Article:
than for nadir viewing. This feature is used in
atmospheric correction. By viewing the same piece
of sea twice, through different lengths of
atmosphere, an objective estimate of atmospheric
effect can be made.
IoE 184 - The Basics of Satellite Oceanography.
3. Remote Sensing of the Sea
13
2. Atmospheric correction
  • The main strategies of atmospheric correction
  •  
  • No separate attempt of atmospheric correction,
    instead we calibrate each scene with ground data.
  • A universal atmospheric correction based on an
    average model of atmospheric effects.
  •  
  • Using different wavelengths, assuming that
    certain channels are unlikely to have any
    upwelling radiation from the sea. In this way we
    process each pixel of the image.
  •  
  • An atmospheric (microwave) sounding sensor can be
    mounted on the same satellite as an oceanographic
    sensor.

IoE 184 - The Basics of Satellite Oceanography.
3. Remote Sensing of the Sea
14
2. Atmospheric correction
Without atmospheric correction, each scene can be
calibrated with ground data, but the slope of
correlation for each scene is unique.
IoE 184 - The Basics of Satellite Oceanography.
3. Remote Sensing of the Sea
15
2. Atmospheric correction
- Cloud detection
Cloud cover is a main obstacle for satellite
imagery in visible and infrared spectral bands.
Clouds are transient atmospheric features that
consist of small ice and liquid water particles
with dimensions from under a micrometer to a few
millimeters, resulting from water condensation
and freezing.
Cloud properties vary with height. In the visible
and infrared part of spectrum, the liquid water
and ice crystals contained in the clouds scatter
and absorb radiation, so that thick clouds make
it impossible to view the surface. At any time,
clouds cover almost two-thirds of the globe.
IoE 184 - The Basics of Satellite Oceanography.
3. Remote Sensing of the Sea
16
2. Atmospheric correction
- Cloud detection
In both ocean color and SST, the first step of
the procedure of atmospheric correction is to
determine if every oceanic pixel in the image
under investigation is cloud-free.
The SeaWiFS (8 optical channels) cloud detection
is most primitive. It is assumed, that the
water-leaving radiance of near-infrared
wavelength is near zero. As such, the pixels with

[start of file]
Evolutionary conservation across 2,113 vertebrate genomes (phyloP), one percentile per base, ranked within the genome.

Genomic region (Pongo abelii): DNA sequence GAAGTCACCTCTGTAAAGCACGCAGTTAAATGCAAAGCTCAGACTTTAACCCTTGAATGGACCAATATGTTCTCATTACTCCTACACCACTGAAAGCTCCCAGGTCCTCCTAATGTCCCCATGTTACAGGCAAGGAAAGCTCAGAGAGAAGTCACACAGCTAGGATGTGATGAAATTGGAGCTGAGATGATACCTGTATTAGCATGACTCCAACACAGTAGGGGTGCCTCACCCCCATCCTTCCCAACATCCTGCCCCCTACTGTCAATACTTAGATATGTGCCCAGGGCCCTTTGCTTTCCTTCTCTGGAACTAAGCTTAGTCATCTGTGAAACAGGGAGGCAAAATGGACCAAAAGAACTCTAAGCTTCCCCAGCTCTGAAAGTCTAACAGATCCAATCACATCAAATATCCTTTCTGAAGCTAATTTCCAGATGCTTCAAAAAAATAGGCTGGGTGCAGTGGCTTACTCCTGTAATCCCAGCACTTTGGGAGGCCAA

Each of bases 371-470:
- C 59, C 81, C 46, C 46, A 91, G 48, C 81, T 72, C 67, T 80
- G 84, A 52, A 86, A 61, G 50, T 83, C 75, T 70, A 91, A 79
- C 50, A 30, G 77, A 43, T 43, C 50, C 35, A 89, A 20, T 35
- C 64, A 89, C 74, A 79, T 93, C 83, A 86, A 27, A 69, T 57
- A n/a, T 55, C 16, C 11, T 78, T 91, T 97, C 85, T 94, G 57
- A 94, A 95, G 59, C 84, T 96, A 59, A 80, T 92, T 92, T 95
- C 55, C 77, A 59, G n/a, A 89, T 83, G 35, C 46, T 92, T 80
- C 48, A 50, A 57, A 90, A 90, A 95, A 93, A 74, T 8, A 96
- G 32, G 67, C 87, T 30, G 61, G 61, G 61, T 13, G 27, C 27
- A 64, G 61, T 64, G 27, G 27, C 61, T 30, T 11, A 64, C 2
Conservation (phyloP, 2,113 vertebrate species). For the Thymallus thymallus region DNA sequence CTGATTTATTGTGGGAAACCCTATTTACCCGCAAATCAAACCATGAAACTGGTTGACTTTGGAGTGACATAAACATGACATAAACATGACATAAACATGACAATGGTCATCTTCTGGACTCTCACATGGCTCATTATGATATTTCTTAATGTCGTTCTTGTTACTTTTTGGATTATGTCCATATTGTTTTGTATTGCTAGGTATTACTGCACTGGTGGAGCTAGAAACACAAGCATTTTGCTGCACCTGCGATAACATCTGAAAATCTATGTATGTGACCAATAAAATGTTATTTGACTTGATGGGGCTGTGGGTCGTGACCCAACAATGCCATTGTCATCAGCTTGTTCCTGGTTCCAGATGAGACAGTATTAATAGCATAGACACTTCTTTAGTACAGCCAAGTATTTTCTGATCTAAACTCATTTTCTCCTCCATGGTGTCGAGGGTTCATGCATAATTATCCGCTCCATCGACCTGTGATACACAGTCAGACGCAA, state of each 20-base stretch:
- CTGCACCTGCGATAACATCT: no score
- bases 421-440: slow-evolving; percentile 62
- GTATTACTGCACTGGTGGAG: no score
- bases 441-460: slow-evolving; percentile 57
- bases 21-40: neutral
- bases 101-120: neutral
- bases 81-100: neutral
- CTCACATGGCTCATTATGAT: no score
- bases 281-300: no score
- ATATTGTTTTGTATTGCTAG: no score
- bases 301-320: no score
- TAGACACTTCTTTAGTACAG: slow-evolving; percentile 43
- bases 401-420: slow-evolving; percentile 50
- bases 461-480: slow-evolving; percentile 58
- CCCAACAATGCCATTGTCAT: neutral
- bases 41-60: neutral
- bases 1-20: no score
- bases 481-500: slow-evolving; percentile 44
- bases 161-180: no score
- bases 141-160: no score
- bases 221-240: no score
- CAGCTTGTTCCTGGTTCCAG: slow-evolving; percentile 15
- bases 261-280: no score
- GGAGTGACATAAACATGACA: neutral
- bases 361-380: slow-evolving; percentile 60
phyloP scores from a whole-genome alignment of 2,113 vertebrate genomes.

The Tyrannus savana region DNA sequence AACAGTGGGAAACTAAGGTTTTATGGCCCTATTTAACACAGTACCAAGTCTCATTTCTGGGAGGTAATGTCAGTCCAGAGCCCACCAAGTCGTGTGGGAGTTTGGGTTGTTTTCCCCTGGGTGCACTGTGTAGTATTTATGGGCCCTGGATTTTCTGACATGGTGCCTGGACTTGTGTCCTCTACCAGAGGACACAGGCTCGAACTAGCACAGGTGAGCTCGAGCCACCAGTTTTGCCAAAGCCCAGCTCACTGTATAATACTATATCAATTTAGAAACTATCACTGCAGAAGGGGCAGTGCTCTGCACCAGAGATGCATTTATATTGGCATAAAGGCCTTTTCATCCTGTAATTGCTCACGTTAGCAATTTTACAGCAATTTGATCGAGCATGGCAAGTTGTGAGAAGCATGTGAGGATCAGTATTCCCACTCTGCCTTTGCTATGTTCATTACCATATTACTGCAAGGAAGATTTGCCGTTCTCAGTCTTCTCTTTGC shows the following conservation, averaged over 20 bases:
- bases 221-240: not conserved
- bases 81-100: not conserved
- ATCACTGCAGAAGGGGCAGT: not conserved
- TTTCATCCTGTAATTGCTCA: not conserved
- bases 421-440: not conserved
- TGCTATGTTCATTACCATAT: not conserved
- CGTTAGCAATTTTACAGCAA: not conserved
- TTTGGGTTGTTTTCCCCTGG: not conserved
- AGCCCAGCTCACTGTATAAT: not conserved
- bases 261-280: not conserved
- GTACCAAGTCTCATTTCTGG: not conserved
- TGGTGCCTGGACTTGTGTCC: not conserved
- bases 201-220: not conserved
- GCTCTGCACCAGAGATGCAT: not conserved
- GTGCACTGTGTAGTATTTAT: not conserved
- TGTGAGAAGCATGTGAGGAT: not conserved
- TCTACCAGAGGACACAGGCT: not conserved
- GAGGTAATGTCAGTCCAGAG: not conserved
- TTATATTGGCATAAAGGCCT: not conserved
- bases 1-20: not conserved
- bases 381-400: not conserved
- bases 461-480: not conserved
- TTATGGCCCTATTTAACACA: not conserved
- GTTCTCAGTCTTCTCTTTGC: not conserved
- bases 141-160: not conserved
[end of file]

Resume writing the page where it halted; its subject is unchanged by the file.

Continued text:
a reflectance greater than a preset threshold are
classified as clouds.
IoE 184 - The Basics of Satellite Oceanography.
3. Remote Sensing of the Sea
17
2. Atmospheric correction
- Cloud detection
In AVHRR and MODIS the cloud detection is based
on two factors
  • the clouds are colder and more reflective than
    the ocean surface
  • for spatial scales of order 100 km, the ocean
    surface, in contrast to clouds, is nearly uniform
    in temperature and reflectance.
  • Three kinds of tests are used
  • Threshold tests eliminate pixels that are more
    reflective or colder than the ocean surface.
  • 2) Uniformity tests examine the variance of
    temperature or reflectance in a rectangular array
    of pixels.
  • 3) The retrieved SSTs are compared with
    climatology and with SSTs retrieved using
    alternative algorithms e.g., according to the
    unreasonableness test, SST must be within the
    range from -2ºC to 35ºC.

IoE 184 - The Basics of Satellite Oceanography.
3. Remote Sensing of the Sea
18
3. Positional registration
Positional registration means the identification
on a map of the place to which a remote-sensed
measurement refers. The problem of knowing where
the satellite was when a measurement was made
depends on type of sensor, first of all its
spatial resolution.
An approximate estimation of the satellite
position can be obtained from the time of
observation. However, the precision of this
estimation is within few kilometers.
AVHRR radiometer on NOAA satellite
IoE 184 - The Basics of Satellite Oceanography.
3. Remote Sensing of the Sea
19
3. Positional registration
Positional registration means the identification
on a map of the place to which a remote-sensed
measurement refers. The problem of knowing where
the satellite was when a measurement was made
depends on type of sensor, first of all its
spatial resolution.
An approximate estimation of the satellite
position can be obtained from the time of
observation. However, the precision of this
estimation is within few kilometers.
AVHRR radiometer on NOAA satellite
IoE 184 - The Basics of Satellite Oceanography.
3. Remote Sensing of the Sea
20
3. Positional registration
Often the "ground control points" are used.
However, the ground control points can be used
mostly in the coastal zones. The problem of
distortion of the image results from oblique
viewing of the spherical earth surface. During
processing each pixel of the image should be
attributed to geographical coordinates.
IoE 184 - The Basics of Satellite Oceanography.
3. Remote Sensing of the Sea
21
3. Positional registration
In recent satellites more precise estimation of
the position is obtained using the signals of
GPS (Global Positioning System) satellites.
IoE 184 - The Basics of Satellite Oceanography.
3. Remote Sensing of the Sea
22
3. Positional registration
Most sophisticated method of position
registration is used in TOPEX/Poseidon
radar-altimeter. It is based on Doppler effect.
IoE 184 - The Basics of Satellite Oceanography.
3. Remote Sensing of the Sea
23
3. Positional registration
DORIS system determines the position of
TOPEX/Poseidon satellite orbit to within a few